Photograph: Alexandra Cabral

In Verona’s self-directed video was in part inspired by Baz Luhrmann’s take on the story, 1996’s Romeo + Juliet, a pivotal part of Neale’s sonic and visual education. “I saw it when I was in my early teens, and I was just listening to things like the Beatles at that time. That introduced me to Radiohead,” she remembers. “There’s this amazing alchemy that happens when music goes perfectly with film – it’s the same with Harold and Maude and that Cat Stevens soundtrack.”

Some of the footage came from when Neale and her boyfriend were living in a past-its-prime 1920s hotel turned apartment building. “It was a really unique place, just a couple of blocks away from the Walk of Fame, and it was incredibly cheap; full of musicians and artists and strange older people who’d been there for ever,” says Neale. “It was actually the hotel that the Black Dahlia lived in.” Would we be right to suggest that such a historical Hollywood landmark was possibly haunted? “Definitely,” confirms Neale. “We Palo Santo-ed the room [by burning the plant] to clear the energy – not to be too Californian – and then a couple of weeks into our stay there we found out that the last guy there nodded out in the window and fell and died.”

Neale, who moved back to Los Angeles this January, has long been attracted to the stranger side of the city, embedding its eerie edges and her more magical experiences into her unearthly sound. After the release of her first, more conventional folk music album, 2015’s I’ll Be Your Man, she discovered the Philosophical Research Society, and started putting on gigs at its tucked-away complex in the Los Feliz neighbourhood.

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Founded in the 1934 by a Canadian mystic called Manly P Hall, it boasts one of the world’s biggest collections of esoteric literature. “To just stumble into a library that’s packed with every single book you could possibly dream of – and there are some locked away that are from the 1600s – is really incredible. It felt like a hidden secret that not many people knew about.”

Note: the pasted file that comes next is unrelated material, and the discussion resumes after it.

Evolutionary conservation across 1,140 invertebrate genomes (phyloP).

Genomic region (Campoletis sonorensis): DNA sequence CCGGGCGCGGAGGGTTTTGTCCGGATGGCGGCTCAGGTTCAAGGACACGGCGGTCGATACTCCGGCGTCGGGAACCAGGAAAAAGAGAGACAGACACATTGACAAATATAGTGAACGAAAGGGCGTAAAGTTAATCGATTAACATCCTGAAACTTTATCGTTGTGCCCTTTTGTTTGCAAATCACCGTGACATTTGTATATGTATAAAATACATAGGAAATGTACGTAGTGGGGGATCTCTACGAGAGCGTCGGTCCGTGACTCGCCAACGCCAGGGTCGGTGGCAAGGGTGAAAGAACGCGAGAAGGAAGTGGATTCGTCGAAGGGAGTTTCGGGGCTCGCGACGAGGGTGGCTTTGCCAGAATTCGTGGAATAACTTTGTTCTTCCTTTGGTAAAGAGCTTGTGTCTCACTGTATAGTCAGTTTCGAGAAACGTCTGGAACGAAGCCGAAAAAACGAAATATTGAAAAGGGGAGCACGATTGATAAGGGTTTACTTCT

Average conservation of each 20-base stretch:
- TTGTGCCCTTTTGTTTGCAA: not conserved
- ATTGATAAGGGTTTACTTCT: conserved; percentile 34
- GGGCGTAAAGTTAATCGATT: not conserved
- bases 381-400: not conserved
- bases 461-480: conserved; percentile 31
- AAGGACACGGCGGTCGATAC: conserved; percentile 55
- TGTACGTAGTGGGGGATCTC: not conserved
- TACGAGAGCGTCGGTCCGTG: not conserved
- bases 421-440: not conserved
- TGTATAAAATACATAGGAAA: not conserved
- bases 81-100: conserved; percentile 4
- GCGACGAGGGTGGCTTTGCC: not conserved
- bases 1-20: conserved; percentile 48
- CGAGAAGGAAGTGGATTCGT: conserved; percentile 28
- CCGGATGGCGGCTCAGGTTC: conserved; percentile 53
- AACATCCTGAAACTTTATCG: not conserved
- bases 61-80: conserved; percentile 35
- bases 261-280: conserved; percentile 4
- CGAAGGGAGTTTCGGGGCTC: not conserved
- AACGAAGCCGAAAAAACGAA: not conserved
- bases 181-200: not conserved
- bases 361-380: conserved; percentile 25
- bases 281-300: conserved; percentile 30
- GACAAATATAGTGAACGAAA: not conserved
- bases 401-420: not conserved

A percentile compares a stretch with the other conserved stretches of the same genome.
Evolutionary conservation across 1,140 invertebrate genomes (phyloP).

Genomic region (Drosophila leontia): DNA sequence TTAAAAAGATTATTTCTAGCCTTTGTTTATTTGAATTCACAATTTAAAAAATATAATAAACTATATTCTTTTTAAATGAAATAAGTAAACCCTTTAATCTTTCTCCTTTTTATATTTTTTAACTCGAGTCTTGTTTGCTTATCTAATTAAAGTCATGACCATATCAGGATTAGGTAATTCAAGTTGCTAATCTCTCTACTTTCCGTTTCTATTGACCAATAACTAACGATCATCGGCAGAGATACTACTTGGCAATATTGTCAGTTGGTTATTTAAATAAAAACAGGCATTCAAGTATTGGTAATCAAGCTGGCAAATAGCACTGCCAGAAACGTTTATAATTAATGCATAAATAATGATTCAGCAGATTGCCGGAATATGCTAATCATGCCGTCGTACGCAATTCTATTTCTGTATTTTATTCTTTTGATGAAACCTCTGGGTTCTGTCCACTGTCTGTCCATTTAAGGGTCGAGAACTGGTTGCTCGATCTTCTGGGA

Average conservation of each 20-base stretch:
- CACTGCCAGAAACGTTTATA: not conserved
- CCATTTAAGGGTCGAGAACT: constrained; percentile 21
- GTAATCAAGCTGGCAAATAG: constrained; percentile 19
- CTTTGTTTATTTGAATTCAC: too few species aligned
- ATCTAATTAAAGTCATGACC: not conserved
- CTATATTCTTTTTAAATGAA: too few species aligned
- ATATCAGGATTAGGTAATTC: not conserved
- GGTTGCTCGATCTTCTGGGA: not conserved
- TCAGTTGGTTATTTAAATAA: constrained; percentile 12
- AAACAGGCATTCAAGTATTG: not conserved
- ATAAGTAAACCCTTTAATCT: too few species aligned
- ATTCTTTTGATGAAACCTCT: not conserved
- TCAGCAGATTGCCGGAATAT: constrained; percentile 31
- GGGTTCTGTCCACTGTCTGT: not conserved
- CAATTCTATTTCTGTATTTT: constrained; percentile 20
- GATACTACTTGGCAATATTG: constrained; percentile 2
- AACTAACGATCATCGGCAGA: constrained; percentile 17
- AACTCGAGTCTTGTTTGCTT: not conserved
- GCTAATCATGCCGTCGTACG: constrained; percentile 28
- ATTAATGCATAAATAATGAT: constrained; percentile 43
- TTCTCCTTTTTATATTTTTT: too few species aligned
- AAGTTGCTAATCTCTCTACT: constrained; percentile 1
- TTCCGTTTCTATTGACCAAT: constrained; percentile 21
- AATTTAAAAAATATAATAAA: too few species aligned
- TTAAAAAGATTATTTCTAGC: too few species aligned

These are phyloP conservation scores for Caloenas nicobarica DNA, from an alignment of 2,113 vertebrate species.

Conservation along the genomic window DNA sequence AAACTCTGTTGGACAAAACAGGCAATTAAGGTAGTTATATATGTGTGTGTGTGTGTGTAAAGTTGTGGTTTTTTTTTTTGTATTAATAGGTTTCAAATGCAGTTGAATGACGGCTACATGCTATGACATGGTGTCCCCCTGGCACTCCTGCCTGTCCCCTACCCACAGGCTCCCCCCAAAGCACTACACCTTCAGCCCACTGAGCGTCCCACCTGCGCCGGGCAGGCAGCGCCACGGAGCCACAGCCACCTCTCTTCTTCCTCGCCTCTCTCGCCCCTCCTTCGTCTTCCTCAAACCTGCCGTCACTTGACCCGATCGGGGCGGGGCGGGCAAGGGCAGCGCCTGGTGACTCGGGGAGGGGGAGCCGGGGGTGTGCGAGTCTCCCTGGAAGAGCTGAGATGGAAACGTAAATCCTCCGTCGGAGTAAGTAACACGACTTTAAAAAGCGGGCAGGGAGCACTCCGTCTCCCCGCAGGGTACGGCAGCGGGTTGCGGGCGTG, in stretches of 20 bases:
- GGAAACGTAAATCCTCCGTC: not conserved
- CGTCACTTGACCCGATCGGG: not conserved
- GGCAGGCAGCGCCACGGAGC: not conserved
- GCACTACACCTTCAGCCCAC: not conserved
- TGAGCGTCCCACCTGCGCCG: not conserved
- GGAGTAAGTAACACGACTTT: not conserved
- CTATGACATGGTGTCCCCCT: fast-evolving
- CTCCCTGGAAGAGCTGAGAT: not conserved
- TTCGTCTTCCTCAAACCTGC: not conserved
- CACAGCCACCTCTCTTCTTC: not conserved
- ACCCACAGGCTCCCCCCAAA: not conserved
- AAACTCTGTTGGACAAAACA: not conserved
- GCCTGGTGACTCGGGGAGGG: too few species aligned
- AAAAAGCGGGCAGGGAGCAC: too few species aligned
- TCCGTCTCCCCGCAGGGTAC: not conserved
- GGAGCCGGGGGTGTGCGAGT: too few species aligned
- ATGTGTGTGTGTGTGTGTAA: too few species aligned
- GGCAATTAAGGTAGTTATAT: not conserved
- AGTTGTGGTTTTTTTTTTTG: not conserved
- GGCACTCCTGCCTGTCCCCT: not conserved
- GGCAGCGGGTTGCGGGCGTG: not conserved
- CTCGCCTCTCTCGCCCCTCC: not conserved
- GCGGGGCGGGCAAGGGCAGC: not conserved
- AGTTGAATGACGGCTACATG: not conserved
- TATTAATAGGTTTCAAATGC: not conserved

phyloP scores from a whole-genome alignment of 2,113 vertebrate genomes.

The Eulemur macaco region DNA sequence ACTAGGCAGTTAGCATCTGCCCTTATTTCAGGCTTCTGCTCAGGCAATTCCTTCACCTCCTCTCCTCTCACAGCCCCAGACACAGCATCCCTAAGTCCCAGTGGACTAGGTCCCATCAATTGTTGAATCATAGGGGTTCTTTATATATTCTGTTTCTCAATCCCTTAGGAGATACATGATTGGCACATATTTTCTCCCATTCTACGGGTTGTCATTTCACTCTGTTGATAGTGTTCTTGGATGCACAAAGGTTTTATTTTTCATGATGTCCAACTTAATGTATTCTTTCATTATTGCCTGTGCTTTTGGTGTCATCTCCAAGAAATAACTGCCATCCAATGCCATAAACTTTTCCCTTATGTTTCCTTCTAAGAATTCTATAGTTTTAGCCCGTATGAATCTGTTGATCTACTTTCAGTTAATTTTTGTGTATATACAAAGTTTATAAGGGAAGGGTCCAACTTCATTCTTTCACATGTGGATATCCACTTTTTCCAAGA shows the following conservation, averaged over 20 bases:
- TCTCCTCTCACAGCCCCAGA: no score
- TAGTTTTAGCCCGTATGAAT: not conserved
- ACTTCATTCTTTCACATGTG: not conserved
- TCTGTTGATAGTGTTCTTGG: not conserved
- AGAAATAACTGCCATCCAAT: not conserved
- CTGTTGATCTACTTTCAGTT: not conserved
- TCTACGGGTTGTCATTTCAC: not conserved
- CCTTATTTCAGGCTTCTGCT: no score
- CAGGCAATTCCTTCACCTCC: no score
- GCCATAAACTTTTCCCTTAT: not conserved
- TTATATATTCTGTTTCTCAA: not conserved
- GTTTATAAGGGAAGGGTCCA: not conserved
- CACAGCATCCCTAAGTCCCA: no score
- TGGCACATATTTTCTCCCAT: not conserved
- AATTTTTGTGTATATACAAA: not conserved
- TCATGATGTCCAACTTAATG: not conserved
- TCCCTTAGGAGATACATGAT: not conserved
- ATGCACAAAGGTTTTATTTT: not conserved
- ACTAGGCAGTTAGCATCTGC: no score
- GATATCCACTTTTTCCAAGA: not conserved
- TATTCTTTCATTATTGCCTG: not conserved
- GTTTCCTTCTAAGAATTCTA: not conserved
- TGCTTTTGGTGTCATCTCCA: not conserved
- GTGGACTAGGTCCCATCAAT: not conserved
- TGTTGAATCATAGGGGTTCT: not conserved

As well as pursuing her more otherworldly interests, Neale spent the next few years nannying, working in coffee shops and, pointedly, not releasing music. In fact it wasn’t until 2021 that Neale released her second album, after signing with the famed indie label Sub Pop. The experimental and stripped-back Acquainted With Night was written largely on an omnichord, the retro 80s electronic instrument, in preference to the acoustic guitar on which she wrote her 2015 debut. “I was really trying to find the right sound between 2015 and the album that came out in 2021. It was like a pilgrimage for the perfect person to work with and the perfect way to make it,” she says. “In about 2017, 2018, I made a whole album on my iPod Touch, which was just a voice memo, basically, and that was the first step to realising that I needed to have a more rudimentary approach.”

That album was never released, but it set in stone Neale’s idiosyncratic approach (“Not a big studio, not this fancy producer, not a bunch of drums and bass”). It’s a vision that’s even more realised on Star Eaters Delight, where swirling soundscapes and her unnerving falsetto make for something truly mesmerising – not to mention decidedly spooky.

Star Eaters Delight is out on 21 April.